The BCL2-inhibitor, Venetoclax (VEN), has shown significant anti-leukemic efficacy in combination with the DNMT-inhibitor, Azacytidine (AZA). To explore the mechanisms underlying the selective sensitivity of mutant leukemia cells to VEN and AZA, we used cell-based isogenic models containing a common leukemia-associated mutation in the epigenetic regulator ASXL1. KBM5 cells with CRISPR/Cas9-mediated correction of the ASXL1G710X mutation showed reduced leukemic growth, increased myeloid differentiation, and decreased HOXA and BCL2 gene expression in vitro compared to uncorrected KBM5 cells. Increased expression of the anti-apoptotic gene, BCL2, was also observed in bone marrow CD34+ cells from ASXL1 mutant MDS patients compared to CD34+ cells from wild-type MDS cases. ATAC-sequencing demonstrated open chromatin at the BCL2 promoter in the ASXL1 mutant KBM5 cells. BH3 profiling demonstrated increased dependence of mutant cells on BCL2. Upon treatment with VEN, mutant cells demonstrated increased growth inhibition. In addition, genome-wide methylome analysis of primary MDS samples and isogenic cell lines demonstrated increased gene-body methylation in ASXL1 mutant cells, with consequently increased sensitivity to AZA. These data mechanistically link the common leukemia-associated mutation ASXL1 to enhanced sensitivity to VEN and AZA via epigenetic upregulation of BCL2 expression and widespread alterations in DNA methylation.
Myelodysplastic syndromes (MDS) and acute myeloid leukemia (AML) are generally incurable malignancies characterized by high rates of chemo-refractoriness and intrinsic resistance to apoptosis. Studies have demonstrated overexpression of antiapoptotic proteins, such as BCL2, in MDS/AML [1,2,3], although the mechanistic basis of this upregulation is not well understood. This becomes important as Venetoclax (VEN), a small molecule inhibitor of BCL2, has shown efficacy in conjunction with DNMT-inhibitors, such as Azacytidine (AZA) [1, 4,5,6], resulting in high rates of complete remission [1, 4]. As the selectivity of malignant cells to this combination therapy is not well elucidated, we used a cellular model of a common leukemia-associated mutation in the epigenetic regulator ASXL1 to determine the expression levels of BCL2 and investigate the mechanistic basis of BCL2 overexpression to determine whether this regulates increased sensitivity to VEN and AZA.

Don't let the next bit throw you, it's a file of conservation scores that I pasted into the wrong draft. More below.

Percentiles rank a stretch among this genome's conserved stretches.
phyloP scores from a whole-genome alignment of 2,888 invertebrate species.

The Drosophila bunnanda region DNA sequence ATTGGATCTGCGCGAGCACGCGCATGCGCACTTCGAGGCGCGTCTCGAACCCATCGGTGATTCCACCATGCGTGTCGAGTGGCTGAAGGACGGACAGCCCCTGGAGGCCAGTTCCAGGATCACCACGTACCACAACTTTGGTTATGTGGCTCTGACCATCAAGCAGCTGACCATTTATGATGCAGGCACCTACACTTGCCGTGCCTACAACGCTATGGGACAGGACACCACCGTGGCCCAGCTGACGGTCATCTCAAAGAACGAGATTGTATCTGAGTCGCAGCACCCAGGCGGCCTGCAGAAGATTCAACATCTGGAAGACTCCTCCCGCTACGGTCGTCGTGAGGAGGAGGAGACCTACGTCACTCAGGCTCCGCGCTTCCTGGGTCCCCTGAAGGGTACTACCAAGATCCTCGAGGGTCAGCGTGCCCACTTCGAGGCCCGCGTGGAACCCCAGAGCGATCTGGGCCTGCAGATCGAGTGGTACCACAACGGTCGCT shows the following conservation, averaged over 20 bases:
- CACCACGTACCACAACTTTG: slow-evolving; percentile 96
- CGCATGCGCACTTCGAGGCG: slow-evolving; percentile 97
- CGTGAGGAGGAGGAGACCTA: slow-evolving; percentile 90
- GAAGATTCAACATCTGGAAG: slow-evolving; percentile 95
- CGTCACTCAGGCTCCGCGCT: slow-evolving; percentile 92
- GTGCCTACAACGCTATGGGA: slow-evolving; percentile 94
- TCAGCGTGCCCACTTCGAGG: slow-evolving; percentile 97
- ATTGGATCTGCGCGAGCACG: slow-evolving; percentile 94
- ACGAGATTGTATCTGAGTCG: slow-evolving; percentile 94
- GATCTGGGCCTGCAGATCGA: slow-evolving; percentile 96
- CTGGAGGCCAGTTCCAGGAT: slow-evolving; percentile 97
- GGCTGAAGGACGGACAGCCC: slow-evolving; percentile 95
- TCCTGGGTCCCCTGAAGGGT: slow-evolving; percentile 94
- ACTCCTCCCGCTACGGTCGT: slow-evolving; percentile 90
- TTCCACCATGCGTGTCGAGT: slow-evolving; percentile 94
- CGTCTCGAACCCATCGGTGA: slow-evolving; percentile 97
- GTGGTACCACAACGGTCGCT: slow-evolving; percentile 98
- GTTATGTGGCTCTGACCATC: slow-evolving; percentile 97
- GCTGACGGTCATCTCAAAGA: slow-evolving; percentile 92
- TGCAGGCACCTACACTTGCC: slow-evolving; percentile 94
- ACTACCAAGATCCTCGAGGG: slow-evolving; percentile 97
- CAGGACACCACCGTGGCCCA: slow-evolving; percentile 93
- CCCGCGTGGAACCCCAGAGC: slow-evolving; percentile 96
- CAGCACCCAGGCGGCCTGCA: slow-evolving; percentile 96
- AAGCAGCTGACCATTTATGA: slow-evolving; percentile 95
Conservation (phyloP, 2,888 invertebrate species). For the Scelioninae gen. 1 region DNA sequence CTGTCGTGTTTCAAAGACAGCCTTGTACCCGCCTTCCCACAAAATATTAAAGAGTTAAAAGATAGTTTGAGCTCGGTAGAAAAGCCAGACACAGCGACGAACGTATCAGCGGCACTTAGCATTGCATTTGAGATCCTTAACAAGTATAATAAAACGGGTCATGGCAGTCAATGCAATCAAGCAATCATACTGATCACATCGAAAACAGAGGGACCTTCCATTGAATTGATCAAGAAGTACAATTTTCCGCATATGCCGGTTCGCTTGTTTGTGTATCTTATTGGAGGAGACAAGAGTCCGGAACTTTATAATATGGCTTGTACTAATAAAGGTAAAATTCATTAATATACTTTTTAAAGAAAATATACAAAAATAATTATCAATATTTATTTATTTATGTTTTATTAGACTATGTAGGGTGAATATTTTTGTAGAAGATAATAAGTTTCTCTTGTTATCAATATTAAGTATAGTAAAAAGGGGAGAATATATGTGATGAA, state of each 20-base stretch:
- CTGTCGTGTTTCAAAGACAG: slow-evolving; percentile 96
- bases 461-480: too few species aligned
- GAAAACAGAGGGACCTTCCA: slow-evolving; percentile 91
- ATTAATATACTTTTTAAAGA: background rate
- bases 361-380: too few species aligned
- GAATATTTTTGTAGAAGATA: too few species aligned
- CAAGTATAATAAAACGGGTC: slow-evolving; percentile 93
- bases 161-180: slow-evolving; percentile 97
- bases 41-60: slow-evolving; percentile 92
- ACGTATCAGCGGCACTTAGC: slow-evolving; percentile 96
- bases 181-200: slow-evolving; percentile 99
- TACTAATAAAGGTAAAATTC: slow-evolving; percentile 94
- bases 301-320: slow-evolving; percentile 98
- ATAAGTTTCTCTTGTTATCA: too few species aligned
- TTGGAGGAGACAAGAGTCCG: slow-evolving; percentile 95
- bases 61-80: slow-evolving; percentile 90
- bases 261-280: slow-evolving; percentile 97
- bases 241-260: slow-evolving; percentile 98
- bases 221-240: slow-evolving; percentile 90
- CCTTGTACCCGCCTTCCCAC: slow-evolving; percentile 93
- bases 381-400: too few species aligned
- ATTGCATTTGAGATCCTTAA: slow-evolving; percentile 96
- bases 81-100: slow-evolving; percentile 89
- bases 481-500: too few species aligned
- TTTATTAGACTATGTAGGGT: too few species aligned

ASXL1, additional sex comb-like 1, is recurrently mutated in a range of myeloid malignancies, including MDS, AML, and chronic myelomonocytic leukemia, and has been noted to be one of the most commonly occurring mutations in patients with clonal hematopoiesis and MDS [7,8,9]. ASXL1 mutations are usually heterozygous , most frequently occur at G646 , and are associated with inferior overall survival [10, 11]. ASXL1 is known to play a central role in epigenetic regulation, by activating or repressing the transcription of genes implicated in differentiation and proliferation through its effects on histone methylation [11, 12]. In particular, ASXL1 is thought to be involved in the recruitment of the Polycomb repressive complex 2 (PRC2) to specific loci, including the HOXA cluster [11, 12]. As the PRC2 acts through epigenetic modification of chromatin to maintain genes in a repressed state, an inactivating ASXL1 mutation leads to reduced PRC2 activity resulting in aberrant activation of genes [11, 12].